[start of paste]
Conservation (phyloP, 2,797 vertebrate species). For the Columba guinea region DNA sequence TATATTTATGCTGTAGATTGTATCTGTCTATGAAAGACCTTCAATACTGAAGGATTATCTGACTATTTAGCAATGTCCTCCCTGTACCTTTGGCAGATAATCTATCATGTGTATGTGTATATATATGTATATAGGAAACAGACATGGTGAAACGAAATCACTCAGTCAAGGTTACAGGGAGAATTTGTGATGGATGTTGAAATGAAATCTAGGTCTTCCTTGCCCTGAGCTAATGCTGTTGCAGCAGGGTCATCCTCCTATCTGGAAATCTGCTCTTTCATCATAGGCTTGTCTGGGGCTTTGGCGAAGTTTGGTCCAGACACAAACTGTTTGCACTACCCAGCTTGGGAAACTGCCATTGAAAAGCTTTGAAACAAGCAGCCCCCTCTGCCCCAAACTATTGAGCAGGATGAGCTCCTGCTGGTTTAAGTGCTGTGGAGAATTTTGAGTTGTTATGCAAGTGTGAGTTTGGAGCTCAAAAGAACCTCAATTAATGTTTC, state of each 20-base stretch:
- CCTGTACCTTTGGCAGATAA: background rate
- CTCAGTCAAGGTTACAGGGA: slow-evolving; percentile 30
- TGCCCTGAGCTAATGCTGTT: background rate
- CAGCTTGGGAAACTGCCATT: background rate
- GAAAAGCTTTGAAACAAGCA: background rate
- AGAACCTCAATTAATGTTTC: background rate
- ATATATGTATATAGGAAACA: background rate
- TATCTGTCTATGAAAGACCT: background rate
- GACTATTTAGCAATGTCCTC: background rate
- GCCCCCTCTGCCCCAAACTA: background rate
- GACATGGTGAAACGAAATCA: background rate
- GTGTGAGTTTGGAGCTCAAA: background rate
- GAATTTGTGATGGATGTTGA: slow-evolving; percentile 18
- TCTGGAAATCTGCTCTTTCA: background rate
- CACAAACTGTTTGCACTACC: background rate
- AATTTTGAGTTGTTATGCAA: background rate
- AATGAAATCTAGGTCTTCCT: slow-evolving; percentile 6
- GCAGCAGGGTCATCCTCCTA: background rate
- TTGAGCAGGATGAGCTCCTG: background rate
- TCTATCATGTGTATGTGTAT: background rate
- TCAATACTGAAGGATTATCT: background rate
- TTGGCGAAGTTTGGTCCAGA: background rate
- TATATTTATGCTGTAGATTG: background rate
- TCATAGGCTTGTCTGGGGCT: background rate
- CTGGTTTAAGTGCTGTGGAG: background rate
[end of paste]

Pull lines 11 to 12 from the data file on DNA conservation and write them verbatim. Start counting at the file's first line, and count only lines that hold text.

- GCCCCCTCTGCCCCAAACTA: background rate
- GACATGGTGAAACGAAATCA: background rate